Get 50% Off Affinity Photo Today!

How To Capture Personality In Your Portraiture When You're Given Minutes

When time is of the essence, capturing a perfect portrait can be tricky but photographer Alex Lagarejos has a formula that will help you get the shot.

|  Portraits and People
 Add Comment

It’s great when you have plenty of time with a subject, you can gently ease them into the shoot, take the time to discuss any ideas they have and even try new things during the shoot to see where it leads you. Most people are not used to getting their photograph taken professionally. It’s a weird experience that makes people nervous, anxious and tense - the very things that are guaranteed to ruin an image. With the luxury of time, it’s actually quite easy to put people at ease and get them to relax in front of the camera but the reality is that in most cases, you don’t get that luxury.


Male portrait


The majority of my work involves 5-10 minute slots with a subject and in that time I’ve got to get them relaxed, at ease and rocking their shots. Sometimes you are blessed with luck, you instantly click with your subject and you know you’ve got your shot within the first few minutes but on those days when the photography fairies are busy, it’s good to have a formula to work through that will massively increase your chances of nailing that shot. Here are some of the points I always consider when setting up a shoot:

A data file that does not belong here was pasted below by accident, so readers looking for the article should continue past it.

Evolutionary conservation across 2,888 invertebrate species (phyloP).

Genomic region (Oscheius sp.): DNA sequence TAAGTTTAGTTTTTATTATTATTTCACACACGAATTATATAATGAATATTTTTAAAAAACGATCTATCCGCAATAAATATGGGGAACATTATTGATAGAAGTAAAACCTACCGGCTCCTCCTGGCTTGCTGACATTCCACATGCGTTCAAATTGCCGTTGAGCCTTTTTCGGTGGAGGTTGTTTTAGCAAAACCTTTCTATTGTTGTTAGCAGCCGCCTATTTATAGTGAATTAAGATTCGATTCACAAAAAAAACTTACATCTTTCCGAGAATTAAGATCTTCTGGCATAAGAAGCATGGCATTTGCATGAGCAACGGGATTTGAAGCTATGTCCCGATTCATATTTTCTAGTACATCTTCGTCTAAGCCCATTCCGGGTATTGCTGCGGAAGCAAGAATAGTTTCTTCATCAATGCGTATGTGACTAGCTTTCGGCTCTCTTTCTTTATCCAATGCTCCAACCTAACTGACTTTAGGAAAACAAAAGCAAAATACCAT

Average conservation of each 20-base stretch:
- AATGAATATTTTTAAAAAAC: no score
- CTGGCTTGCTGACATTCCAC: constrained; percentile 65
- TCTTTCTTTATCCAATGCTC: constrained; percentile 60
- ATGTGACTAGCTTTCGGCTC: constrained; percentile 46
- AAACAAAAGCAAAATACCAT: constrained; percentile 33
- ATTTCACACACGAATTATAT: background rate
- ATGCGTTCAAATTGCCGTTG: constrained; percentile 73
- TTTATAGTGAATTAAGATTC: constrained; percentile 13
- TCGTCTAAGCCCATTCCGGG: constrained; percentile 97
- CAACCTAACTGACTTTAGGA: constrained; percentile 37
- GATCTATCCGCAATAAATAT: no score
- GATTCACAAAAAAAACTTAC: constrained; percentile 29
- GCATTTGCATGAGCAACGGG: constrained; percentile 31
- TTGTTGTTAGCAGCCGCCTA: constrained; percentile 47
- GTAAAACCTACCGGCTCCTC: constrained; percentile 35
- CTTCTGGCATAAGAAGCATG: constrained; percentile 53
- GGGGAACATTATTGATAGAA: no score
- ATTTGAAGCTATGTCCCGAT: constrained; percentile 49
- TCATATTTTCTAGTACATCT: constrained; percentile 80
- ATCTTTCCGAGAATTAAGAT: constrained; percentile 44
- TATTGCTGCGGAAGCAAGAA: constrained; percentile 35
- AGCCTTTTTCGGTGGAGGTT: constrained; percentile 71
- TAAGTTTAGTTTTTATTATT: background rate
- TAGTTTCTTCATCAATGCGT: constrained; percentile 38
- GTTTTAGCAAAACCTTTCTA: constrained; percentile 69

Female portrait


1. Prep Your Subject

I have a detailed article that I send out to people before I photograph them. It gives them an idea of how I work, what to expect and some simple things they can plan for during the shoot. It takes away the fear of the unknown and gives them a bit of a game plan. People like to have an idea of what they are getting into and this helps stave off any anxiety.


male portrait


2. Keep Your Set-Up As Simple As Possible

There’s no time for adjustment in a tight schedule, you shouldn’t even be thinking about the technical side of things when your subject is in front of you. Keep it simple and have a quick to implement back-up in place just in case the worst happens. I always shoot with a spare light already rigged up so I can switch over in a matter of seconds as if I have 5 minutes, I can’t spend 4 of those switching lights around.


male portrait


3. Talk To Your Subject

It may sound obvious but silence only exasperates nerves. I spent a fair amount of time in front of the camera and can tell you that the one thing that so many photographers forget to do is talk to their subject. I don’t mean just directing them, it’s important to get into a conversation as it will help relax them and it opens up the possibility of getting them talking about a subject that they are passionate about. You want that energy and engagement behind their eyes and talking about a subject they care about is the quickest way. I like to keep things spontaneous but I do have a few set stories that I’ll bring out if I’m struggling.


Female portrait